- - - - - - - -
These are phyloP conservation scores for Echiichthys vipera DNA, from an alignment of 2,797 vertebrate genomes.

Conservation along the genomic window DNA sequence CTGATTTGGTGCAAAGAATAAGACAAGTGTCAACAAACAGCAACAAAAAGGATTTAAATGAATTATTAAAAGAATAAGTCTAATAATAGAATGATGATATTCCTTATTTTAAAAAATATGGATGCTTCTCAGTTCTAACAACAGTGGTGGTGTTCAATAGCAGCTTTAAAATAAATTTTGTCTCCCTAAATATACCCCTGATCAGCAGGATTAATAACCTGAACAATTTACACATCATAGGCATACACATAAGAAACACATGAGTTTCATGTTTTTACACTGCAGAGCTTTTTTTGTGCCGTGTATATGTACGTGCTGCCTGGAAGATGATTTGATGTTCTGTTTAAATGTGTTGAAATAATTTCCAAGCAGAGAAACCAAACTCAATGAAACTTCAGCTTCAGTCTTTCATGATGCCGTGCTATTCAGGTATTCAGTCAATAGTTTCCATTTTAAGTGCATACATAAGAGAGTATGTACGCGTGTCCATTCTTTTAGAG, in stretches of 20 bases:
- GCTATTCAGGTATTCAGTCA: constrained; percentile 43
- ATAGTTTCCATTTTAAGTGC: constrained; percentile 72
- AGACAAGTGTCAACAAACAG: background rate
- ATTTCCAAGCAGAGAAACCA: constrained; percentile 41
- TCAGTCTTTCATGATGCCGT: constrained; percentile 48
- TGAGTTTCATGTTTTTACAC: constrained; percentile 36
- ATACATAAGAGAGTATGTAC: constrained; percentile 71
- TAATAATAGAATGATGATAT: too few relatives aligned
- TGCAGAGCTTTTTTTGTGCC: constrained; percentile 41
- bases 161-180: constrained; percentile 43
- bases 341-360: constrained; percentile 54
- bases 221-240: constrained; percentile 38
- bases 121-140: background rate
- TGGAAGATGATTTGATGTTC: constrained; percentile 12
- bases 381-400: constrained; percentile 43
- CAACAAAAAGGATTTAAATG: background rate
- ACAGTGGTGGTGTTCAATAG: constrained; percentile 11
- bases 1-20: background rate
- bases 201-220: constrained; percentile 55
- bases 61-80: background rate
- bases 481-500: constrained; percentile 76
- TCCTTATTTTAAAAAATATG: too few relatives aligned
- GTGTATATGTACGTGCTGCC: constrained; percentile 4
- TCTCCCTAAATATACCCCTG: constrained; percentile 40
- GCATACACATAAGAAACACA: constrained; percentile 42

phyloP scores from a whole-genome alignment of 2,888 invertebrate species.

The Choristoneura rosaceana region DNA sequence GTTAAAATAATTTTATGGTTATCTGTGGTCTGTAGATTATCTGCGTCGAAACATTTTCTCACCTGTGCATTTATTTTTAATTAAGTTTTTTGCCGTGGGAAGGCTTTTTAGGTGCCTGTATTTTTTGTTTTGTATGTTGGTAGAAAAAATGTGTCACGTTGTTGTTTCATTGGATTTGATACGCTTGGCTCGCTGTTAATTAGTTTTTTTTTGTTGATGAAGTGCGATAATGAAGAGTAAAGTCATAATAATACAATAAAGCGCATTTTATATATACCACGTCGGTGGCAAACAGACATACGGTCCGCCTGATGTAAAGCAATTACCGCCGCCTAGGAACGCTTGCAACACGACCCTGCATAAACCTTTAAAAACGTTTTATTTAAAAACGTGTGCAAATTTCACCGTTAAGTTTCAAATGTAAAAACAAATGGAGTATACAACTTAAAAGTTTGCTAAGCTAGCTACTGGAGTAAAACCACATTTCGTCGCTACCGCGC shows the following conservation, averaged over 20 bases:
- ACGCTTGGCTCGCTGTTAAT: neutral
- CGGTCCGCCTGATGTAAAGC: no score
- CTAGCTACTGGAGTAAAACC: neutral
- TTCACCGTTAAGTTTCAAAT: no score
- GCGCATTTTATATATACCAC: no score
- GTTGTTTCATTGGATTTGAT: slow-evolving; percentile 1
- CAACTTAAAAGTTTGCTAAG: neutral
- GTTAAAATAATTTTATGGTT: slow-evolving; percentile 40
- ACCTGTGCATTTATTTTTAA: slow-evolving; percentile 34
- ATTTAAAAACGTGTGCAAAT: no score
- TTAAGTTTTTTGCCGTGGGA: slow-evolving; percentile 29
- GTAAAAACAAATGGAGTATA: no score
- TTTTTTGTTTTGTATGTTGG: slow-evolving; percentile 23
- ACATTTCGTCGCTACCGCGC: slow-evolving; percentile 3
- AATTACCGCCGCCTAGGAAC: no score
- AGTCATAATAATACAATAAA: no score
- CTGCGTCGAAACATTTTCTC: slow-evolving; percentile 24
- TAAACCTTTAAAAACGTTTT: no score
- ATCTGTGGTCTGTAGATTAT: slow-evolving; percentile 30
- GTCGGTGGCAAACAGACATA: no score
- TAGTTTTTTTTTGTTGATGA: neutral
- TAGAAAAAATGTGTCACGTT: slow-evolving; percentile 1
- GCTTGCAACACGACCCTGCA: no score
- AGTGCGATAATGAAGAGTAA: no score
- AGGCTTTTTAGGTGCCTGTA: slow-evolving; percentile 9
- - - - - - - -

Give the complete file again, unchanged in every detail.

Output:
These are phyloP conservation scores for Echiichthys vipera DNA, from an alignment of 2,797 vertebrate genomes.

Conservation along the genomic window DNA sequence CTGATTTGGTGCAAAGAATAAGACAAGTGTCAACAAACAGCAACAAAAAGGATTTAAATGAATTATTAAAAGAATAAGTCTAATAATAGAATGATGATATTCCTTATTTTAAAAAATATGGATGCTTCTCAGTTCTAACAACAGTGGTGGTGTTCAATAGCAGCTTTAAAATAAATTTTGTCTCCCTAAATATACCCCTGATCAGCAGGATTAATAACCTGAACAATTTACACATCATAGGCATACACATAAGAAACACATGAGTTTCATGTTTTTACACTGCAGAGCTTTTTTTGTGCCGTGTATATGTACGTGCTGCCTGGAAGATGATTTGATGTTCTGTTTAAATGTGTTGAAATAATTTCCAAGCAGAGAAACCAAACTCAATGAAACTTCAGCTTCAGTCTTTCATGATGCCGTGCTATTCAGGTATTCAGTCAATAGTTTCCATTTTAAGTGCATACATAAGAGAGTATGTACGCGTGTCCATTCTTTTAGAG, in stretches of 20 bases:
- GCTATTCAGGTATTCAGTCA: constrained; percentile 43
- ATAGTTTCCATTTTAAGTGC: constrained; percentile 72
- AGACAAGTGTCAACAAACAG: background rate
- ATTTCCAAGCAGAGAAACCA: constrained; percentile 41
- TCAGTCTTTCATGATGCCGT: constrained; percentile 48
- TGAGTTTCATGTTTTTACAC: constrained; percentile 36
- ATACATAAGAGAGTATGTAC: constrained; percentile 71
- TAATAATAGAATGATGATAT: too few relatives aligned
- TGCAGAGCTTTTTTTGTGCC: constrained; percentile 41
- bases 161-180: constrained; percentile 43
- bases 341-360: constrained; percentile 54
- bases 221-240: constrained; percentile 38
- bases 121-140: background rate
- TGGAAGATGATTTGATGTTC: constrained; percentile 12
- bases 381-400: constrained; percentile 43
- CAACAAAAAGGATTTAAATG: background rate
- ACAGTGGTGGTGTTCAATAG: constrained; percentile 11
- bases 1-20: background rate
- bases 201-220: constrained; percentile 55
- bases 61-80: background rate
- bases 481-500: constrained; percentile 76
- TCCTTATTTTAAAAAATATG: too few relatives aligned
- GTGTATATGTACGTGCTGCC: constrained; percentile 4
- TCTCCCTAAATATACCCCTG: constrained; percentile 40
- GCATACACATAAGAAACACA: constrained; percentile 42

phyloP scores from a whole-genome alignment of 2,888 invertebrate species.

The Choristoneura rosaceana region DNA sequence GTTAAAATAATTTTATGGTTATCTGTGGTCTGTAGATTATCTGCGTCGAAACATTTTCTCACCTGTGCATTTATTTTTAATTAAGTTTTTTGCCGTGGGAAGGCTTTTTAGGTGCCTGTATTTTTTGTTTTGTATGTTGGTAGAAAAAATGTGTCACGTTGTTGTTTCATTGGATTTGATACGCTTGGCTCGCTGTTAATTAGTTTTTTTTTGTTGATGAAGTGCGATAATGAAGAGTAAAGTCATAATAATACAATAAAGCGCATTTTATATATACCACGTCGGTGGCAAACAGACATACGGTCCGCCTGATGTAAAGCAATTACCGCCGCCTAGGAACGCTTGCAACACGACCCTGCATAAACCTTTAAAAACGTTTTATTTAAAAACGTGTGCAAATTTCACCGTTAAGTTTCAAATGTAAAAACAAATGGAGTATACAACTTAAAAGTTTGCTAAGCTAGCTACTGGAGTAAAACCACATTTCGTCGCTACCGCGC shows the following conservation, averaged over 20 bases:
- ACGCTTGGCTCGCTGTTAAT: neutral
- CGGTCCGCCTGATGTAAAGC: no score
- CTAGCTACTGGAGTAAAACC: neutral
- TTCACCGTTAAGTTTCAAAT: no score
- GCGCATTTTATATATACCAC: no score
- GTTGTTTCATTGGATTTGAT: slow-evolving; percentile 1
- CAACTTAAAAGTTTGCTAAG: neutral
- GTTAAAATAATTTTATGGTT: slow-evolving; percentile 40
- ACCTGTGCATTTATTTTTAA: slow-evolving; percentile 34
- ATTTAAAAACGTGTGCAAAT: no score
- TTAAGTTTTTTGCCGTGGGA: slow-evolving; percentile 29
- GTAAAAACAAATGGAGTATA: no score
- TTTTTTGTTTTGTATGTTGG: slow-evolving; percentile 23
- ACATTTCGTCGCTACCGCGC: slow-evolving; percentile 3
- AATTACCGCCGCCTAGGAAC: no score
- AGTCATAATAATACAATAAA: no score
- CTGCGTCGAAACATTTTCTC: slow-evolving; percentile 24
- TAAACCTTTAAAAACGTTTT: no score
- ATCTGTGGTCTGTAGATTAT: slow-evolving; percentile 30
- GTCGGTGGCAAACAGACATA: no score
- TAGTTTTTTTTTGTTGATGA: neutral
- TAGAAAAAATGTGTCACGTT: slow-evolving; percentile 1
- GCTTGCAACACGACCCTGCA: no score
- AGTGCGATAATGAAGAGTAA: no score
- AGGCTTTTTAGGTGCCTGTA: slow-evolving; percentile 9